Close: first Test, day five, Brisbane
Match score: Australia 107-1 (Watson 40, Ponting 50) and 481 (Hussey 193, Haddin 136, Finn 6-125) drew with England 517-1 (Cook 235*, Trott 135*, Strauss 110) and 260 (Bell 76, Cook 67, Siddle 6-54)
Session score: Australia 96-0 Australia win
Session in six words: Ponting hits defiant fifty in draw
And so it ended with a handshake. A match of resuscitation and humiliation, when England’s batsmen showed their best and worst, and both sides the limitation of their bowling attacks, ended rather curiously with Australia in the ascendancy. England’s declaration was oddly timed, allowing Ricky Ponting enough time to lay another blow on the confidence of Graeme Swann, and smash Finn when he dropped short. When Finn cracked Ponting on the head with a well-aimed bouncer it was almost impertinent – bad move, that was a shock that got him going.
If anything, the pitch has been the villain in this game, save for a few that hit the cracks it stayed true until the last, offering little hope of a result save for inexplicable implosion. It has meant a long five days for the players – both teams had sessions of over 150 overs in the field, and yet the Adelaide Oval looms on Friday. Australia will consider changes – they have called Doug Bollinger and Ryan Harris to join their squad – and while England are likely to remain unchanged they also have things to consider, namely the form of Swann, the rawness of Finn and whether Ian Bell is batting a place too low at six. England have their own memories to deal with in Adelaide, but that is for another day.
Travelling English will take heart that the result means the series is guaranteed to be alive in Melbourne. Yet ultimately this will be remembered as the day England made 517-1 in Australia. Enjoy it.
Tea: first Test, day five, Brisbane
Match score: Australia 11-1 (Watson 0, Ponting 6) and 481 (Hussey 193, Haddin 136, Finn 6-125) trail England 517-1 (Cook 235*, Trott 135*, Strauss 110) and 260 (Bell 76, Cook 67, Siddle 6-54), lead Australia 481 all out (Hussey 193, Haddin 136, Finn 6-125) by 218 runs with nine second-innings wickets still remaining
Session score: Australia 11-1, England 78-0 England win
Session in six words: England declare, Broad gets Katich early
Just when you thought England were going to bat as long as they could, Andrew Strauss sprung a surprise and declared, subjecting Australia to an awkward couple of hours. On cue Stuart Broad made one climb on Simon Katich, some recompense for his luckless, wicketless vigil in the first dig.
Earlier, Cook and Trott had taken England past the 500 mark, pigs in a truffle field, extraordinarily Trott’s second 300-stand in as many Tests. On top of that England’s 537-1 is now the highest completed innings in Tests where only one wicket has fallen. Take that Australia, and in your own back yard. Or maybe garage is more apt – for The Gabba is a monstrous, dirty concrete structure, an oval multi-storey car park that someone forgot to put the storeys in. That said, the famous seats make for pleasant viewing on an empty day, and the floodlights possess the brutal beauty of a cricketing wind-farm, quite appropriate on a day when their bowlers have run out of puff.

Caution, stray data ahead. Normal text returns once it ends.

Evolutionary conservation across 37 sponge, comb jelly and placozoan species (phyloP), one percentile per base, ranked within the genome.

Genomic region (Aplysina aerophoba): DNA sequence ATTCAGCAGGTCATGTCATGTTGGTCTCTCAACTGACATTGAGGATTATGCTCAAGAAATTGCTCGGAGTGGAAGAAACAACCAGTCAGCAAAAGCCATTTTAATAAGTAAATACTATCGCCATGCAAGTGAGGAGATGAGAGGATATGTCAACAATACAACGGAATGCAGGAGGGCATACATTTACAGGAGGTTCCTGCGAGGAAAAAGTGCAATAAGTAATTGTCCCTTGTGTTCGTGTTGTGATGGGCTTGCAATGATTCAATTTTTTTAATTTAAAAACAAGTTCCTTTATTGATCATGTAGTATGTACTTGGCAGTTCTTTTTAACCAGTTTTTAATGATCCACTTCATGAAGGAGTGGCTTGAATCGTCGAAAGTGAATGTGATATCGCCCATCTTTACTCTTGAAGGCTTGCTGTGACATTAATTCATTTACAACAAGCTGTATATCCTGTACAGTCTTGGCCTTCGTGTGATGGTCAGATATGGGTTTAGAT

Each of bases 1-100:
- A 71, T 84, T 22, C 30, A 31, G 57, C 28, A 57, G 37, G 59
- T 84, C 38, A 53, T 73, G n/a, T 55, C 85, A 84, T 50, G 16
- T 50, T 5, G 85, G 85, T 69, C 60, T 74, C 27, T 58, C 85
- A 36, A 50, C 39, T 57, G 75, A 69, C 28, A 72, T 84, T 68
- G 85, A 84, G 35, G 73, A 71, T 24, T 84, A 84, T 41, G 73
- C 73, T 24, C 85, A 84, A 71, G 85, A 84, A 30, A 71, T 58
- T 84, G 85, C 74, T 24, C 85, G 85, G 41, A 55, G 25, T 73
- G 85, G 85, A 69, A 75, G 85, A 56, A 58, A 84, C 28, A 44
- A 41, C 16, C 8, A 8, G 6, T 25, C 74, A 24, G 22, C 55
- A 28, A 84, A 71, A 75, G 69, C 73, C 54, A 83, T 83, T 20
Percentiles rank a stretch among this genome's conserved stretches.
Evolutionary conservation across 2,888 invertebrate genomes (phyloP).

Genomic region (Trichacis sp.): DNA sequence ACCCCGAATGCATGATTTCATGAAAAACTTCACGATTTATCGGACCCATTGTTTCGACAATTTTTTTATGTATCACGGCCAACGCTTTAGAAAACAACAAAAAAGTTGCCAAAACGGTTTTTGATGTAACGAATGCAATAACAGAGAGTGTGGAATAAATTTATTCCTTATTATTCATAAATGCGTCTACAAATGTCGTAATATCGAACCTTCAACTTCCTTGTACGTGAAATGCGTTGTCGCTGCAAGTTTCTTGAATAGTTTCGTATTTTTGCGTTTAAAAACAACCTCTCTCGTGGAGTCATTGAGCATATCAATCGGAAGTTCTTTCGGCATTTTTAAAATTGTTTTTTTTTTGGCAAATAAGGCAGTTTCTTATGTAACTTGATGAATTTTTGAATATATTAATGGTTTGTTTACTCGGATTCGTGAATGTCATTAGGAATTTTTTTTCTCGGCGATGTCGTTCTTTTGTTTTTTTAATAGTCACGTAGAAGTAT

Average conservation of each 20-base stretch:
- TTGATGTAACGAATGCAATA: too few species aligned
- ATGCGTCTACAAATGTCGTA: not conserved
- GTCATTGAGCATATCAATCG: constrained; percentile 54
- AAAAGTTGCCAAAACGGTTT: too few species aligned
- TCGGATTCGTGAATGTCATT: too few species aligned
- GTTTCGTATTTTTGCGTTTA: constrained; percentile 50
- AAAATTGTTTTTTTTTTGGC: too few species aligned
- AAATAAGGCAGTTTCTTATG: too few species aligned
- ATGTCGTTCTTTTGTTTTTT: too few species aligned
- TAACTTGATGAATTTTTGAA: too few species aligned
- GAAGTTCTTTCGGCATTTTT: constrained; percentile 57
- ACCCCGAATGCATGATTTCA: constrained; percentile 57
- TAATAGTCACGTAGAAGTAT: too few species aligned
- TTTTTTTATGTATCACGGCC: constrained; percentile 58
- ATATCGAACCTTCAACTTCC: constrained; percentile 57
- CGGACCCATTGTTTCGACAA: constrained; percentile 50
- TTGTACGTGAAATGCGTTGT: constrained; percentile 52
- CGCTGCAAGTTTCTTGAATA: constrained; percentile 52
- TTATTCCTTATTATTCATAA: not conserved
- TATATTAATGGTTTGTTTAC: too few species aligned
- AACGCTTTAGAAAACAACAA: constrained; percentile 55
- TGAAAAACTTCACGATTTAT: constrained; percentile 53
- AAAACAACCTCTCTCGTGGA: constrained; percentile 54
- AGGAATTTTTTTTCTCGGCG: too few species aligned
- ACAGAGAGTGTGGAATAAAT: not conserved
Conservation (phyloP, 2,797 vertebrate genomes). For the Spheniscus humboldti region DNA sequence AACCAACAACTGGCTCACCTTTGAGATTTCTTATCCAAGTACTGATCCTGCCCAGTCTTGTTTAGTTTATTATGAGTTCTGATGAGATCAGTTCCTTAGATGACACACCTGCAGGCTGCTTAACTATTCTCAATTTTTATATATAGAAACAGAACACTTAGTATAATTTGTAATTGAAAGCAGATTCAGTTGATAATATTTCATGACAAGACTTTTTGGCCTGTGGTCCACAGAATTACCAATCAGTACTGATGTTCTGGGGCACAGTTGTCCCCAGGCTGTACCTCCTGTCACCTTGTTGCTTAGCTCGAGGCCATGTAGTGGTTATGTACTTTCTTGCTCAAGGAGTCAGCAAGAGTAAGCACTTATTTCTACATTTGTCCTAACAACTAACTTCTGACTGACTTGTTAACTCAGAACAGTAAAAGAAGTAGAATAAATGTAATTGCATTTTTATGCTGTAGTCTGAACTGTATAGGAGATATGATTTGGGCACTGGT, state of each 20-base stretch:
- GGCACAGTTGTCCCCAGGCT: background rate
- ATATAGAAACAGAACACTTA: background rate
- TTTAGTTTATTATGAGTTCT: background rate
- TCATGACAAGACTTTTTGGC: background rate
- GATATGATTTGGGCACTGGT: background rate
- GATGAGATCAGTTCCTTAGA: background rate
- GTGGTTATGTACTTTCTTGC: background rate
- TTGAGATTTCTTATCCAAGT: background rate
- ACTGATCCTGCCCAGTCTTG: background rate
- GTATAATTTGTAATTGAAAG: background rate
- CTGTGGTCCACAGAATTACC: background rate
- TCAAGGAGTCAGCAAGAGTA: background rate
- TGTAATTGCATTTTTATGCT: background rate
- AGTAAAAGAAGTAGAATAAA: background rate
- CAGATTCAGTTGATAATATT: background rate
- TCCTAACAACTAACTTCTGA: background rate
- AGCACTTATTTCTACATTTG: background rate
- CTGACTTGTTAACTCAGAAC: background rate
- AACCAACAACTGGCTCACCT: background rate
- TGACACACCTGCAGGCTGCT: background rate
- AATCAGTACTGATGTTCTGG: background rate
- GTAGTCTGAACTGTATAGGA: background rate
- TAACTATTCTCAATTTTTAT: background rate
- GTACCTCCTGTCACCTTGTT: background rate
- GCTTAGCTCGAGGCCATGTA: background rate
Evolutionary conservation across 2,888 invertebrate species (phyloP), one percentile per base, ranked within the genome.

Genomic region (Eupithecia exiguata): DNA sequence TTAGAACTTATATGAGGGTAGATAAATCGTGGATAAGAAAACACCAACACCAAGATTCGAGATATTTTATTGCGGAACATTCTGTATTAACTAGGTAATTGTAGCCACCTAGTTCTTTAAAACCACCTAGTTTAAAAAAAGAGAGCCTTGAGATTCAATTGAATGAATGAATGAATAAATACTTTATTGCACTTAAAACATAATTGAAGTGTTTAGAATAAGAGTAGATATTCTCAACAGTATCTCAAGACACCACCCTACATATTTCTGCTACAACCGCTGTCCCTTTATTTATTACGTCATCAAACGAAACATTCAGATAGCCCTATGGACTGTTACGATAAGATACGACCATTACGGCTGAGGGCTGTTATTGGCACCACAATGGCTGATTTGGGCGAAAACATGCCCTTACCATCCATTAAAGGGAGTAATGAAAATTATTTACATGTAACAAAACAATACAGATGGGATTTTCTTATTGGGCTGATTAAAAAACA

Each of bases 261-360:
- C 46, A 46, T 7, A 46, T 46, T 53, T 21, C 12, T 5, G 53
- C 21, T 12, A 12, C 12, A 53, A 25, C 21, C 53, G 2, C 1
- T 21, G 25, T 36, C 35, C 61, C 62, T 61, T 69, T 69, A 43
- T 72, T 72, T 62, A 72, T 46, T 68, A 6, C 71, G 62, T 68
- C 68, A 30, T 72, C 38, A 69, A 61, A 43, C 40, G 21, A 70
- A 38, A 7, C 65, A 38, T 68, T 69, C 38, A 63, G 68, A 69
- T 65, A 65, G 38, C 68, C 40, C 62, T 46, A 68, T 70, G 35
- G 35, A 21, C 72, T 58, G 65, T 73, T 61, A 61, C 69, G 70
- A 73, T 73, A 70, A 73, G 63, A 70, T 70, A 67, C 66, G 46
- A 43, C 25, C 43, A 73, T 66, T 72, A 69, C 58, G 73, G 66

Lunch: first Test, day five, Brisbane
Match score: England 439-1 (Cook 201*, Strauss 110, Trott 100*) and 260 (Bell 76, Cook 67, Siddle 6-54), lead Australia 481 all out (Hussey 193, Haddin 136, Finn 6-125) by 218 runs with nine second-innings wickets still remaining
Session score: England 130-0 England win
Session in six words: On and on and on and…
On and on and on they go. England’s second innings is turning into one monstrous stat that Australia must home some other poor sods are inept enough to better, or should that be worsen. For England Alastair Cook and Jonathan Trott have been relentless, but in truth they had it easy today against an Australian team lacking fight and motivation.
An Australian paper had labelled England’s attack pie-throwers on Sunday morning. On that basis, Peter Siddle, Ben Hilfenhaus, Mitchell Johnson, Xavier Doherty and co. must be exhausted, because this morning they have fed England the biggest marshmallow you have ever seen.
Watching their body language you get the feeling several in the Baggy Green would happily have joined the Brisbane public and not turned up today. Where yesterday at least there was discipline, that has gone with the records. When Michael Clarke spilt the gentlest of steers from Trott at slip, you almost felt sorry for them, but the whole team has fielded with the wit of an alcoholic at 3am on his ex-girlfriend’s wedding night.
Cook made it to 200 without much fuss, and Trott followed him to 100 soon after. England look happy to demoralise Australia, perhaps eyeing the chance to let the bowlers blacken a few Aussie moods further before the close.
Through all this the score remains 0-0. Worrying times for Ponting and Australia – with a team short of class and a public apparently losing interest, England must pounce at Adelaide.